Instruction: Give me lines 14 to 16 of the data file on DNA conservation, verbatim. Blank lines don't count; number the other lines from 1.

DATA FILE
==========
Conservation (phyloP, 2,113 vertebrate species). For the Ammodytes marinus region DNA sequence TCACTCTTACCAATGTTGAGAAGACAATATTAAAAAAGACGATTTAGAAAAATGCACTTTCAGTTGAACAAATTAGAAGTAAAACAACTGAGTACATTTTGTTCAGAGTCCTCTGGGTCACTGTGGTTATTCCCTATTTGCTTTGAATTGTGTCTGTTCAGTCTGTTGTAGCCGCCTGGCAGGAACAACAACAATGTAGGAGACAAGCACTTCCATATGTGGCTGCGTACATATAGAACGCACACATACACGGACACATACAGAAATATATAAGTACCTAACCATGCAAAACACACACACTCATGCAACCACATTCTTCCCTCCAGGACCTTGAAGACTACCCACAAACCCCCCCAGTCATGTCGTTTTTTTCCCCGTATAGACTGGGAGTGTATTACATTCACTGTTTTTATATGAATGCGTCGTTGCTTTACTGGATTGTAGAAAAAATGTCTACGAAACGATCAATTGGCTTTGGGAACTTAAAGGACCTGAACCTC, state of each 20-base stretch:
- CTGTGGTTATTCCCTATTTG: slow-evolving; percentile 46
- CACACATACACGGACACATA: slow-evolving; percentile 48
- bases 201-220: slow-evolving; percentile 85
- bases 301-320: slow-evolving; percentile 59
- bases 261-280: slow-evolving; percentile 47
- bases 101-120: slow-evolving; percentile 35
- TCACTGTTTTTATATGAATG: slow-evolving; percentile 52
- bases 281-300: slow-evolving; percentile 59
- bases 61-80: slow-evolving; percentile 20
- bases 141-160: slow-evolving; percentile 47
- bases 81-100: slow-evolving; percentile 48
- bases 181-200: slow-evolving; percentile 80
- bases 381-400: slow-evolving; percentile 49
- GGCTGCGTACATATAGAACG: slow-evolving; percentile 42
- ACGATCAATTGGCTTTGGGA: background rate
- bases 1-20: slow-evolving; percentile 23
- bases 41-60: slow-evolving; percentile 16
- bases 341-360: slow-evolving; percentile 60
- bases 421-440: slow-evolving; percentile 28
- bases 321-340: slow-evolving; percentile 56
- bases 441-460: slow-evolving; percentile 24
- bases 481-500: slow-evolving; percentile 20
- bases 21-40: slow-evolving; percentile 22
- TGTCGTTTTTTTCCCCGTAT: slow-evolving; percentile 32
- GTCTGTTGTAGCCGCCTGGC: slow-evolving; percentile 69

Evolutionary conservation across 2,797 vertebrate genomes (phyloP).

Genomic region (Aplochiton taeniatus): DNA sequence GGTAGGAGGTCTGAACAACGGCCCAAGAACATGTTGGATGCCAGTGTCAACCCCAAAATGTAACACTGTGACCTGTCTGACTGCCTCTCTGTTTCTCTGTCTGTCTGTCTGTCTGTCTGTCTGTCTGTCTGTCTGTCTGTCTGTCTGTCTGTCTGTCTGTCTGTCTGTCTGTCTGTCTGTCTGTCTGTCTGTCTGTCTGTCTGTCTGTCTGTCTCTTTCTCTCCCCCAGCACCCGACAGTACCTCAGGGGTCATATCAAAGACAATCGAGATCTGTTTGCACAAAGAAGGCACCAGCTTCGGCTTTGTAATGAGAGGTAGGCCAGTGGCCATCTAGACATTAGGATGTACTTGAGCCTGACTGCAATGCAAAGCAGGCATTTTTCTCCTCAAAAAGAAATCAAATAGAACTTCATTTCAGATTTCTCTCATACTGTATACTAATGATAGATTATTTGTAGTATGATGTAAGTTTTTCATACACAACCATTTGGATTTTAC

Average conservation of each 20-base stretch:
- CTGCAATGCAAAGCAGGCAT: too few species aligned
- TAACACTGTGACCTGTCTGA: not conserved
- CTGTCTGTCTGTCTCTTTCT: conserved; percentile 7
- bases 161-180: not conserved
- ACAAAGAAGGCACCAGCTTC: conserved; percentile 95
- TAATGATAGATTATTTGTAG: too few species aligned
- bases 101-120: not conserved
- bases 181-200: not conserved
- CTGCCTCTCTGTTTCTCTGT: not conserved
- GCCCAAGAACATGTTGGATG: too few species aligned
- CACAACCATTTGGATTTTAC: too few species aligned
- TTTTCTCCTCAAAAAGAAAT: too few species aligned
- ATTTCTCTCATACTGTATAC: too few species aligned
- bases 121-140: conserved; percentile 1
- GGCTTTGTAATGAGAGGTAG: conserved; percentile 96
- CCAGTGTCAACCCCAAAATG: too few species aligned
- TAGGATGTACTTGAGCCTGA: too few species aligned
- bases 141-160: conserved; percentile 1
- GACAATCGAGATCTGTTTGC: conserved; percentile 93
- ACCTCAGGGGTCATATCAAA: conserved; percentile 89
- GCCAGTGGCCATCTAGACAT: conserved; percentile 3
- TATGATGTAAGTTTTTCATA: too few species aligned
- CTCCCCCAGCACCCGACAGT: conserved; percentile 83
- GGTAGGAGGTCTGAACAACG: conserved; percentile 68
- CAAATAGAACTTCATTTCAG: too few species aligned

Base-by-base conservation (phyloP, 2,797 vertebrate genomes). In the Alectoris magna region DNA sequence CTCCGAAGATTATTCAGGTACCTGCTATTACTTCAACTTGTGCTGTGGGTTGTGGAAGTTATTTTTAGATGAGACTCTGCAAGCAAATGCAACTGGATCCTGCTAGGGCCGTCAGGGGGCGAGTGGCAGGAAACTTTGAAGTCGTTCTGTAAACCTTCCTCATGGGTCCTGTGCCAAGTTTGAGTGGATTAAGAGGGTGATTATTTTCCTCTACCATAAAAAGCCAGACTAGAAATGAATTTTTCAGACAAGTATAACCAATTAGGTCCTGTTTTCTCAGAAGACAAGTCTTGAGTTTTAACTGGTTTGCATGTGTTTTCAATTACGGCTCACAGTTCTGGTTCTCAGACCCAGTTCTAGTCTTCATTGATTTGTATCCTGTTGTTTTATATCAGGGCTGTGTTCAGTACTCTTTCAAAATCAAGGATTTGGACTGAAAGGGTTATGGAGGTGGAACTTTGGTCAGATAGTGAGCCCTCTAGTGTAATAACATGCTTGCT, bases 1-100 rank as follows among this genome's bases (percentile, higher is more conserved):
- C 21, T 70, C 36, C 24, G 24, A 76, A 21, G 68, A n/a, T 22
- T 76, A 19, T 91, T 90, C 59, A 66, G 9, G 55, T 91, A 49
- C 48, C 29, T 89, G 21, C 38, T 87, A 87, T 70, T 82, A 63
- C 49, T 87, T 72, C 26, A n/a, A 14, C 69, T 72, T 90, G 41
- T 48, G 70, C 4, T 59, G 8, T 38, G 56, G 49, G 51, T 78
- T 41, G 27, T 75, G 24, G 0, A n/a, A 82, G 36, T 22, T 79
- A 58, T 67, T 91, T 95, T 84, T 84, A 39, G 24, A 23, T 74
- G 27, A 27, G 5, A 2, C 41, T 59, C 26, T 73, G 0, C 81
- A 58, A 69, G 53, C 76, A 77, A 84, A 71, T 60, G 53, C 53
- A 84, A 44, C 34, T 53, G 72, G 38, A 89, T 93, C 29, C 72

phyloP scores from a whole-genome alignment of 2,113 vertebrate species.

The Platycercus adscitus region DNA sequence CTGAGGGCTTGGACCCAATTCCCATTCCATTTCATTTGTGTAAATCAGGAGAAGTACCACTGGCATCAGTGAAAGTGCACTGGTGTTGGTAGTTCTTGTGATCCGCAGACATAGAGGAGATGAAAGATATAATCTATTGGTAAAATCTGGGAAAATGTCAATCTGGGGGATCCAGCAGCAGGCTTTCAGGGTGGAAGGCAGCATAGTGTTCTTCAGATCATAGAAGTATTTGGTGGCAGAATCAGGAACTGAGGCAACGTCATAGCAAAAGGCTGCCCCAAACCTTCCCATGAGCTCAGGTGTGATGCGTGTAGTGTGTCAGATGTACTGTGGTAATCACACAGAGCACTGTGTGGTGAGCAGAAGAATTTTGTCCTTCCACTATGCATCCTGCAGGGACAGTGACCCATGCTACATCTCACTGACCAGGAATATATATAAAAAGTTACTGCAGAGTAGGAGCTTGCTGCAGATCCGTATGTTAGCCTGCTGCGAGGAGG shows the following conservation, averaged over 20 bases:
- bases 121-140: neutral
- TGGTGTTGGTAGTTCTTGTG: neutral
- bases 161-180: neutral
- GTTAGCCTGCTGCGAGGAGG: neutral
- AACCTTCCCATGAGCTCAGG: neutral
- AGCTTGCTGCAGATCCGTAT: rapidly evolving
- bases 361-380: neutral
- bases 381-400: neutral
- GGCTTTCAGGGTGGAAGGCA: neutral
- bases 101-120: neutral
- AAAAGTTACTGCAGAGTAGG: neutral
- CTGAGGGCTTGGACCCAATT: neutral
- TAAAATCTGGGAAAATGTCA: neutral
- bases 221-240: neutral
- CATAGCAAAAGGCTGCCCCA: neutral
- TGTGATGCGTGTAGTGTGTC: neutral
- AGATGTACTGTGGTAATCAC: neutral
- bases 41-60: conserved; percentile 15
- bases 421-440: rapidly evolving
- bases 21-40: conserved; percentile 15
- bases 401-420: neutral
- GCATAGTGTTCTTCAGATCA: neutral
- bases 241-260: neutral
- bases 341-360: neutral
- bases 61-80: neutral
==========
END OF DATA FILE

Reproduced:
- bases 381-400: slow-evolving; percentile 49
- GGCTGCGTACATATAGAACG: slow-evolving; percentile 42
- ACGATCAATTGGCTTTGGGA: background rate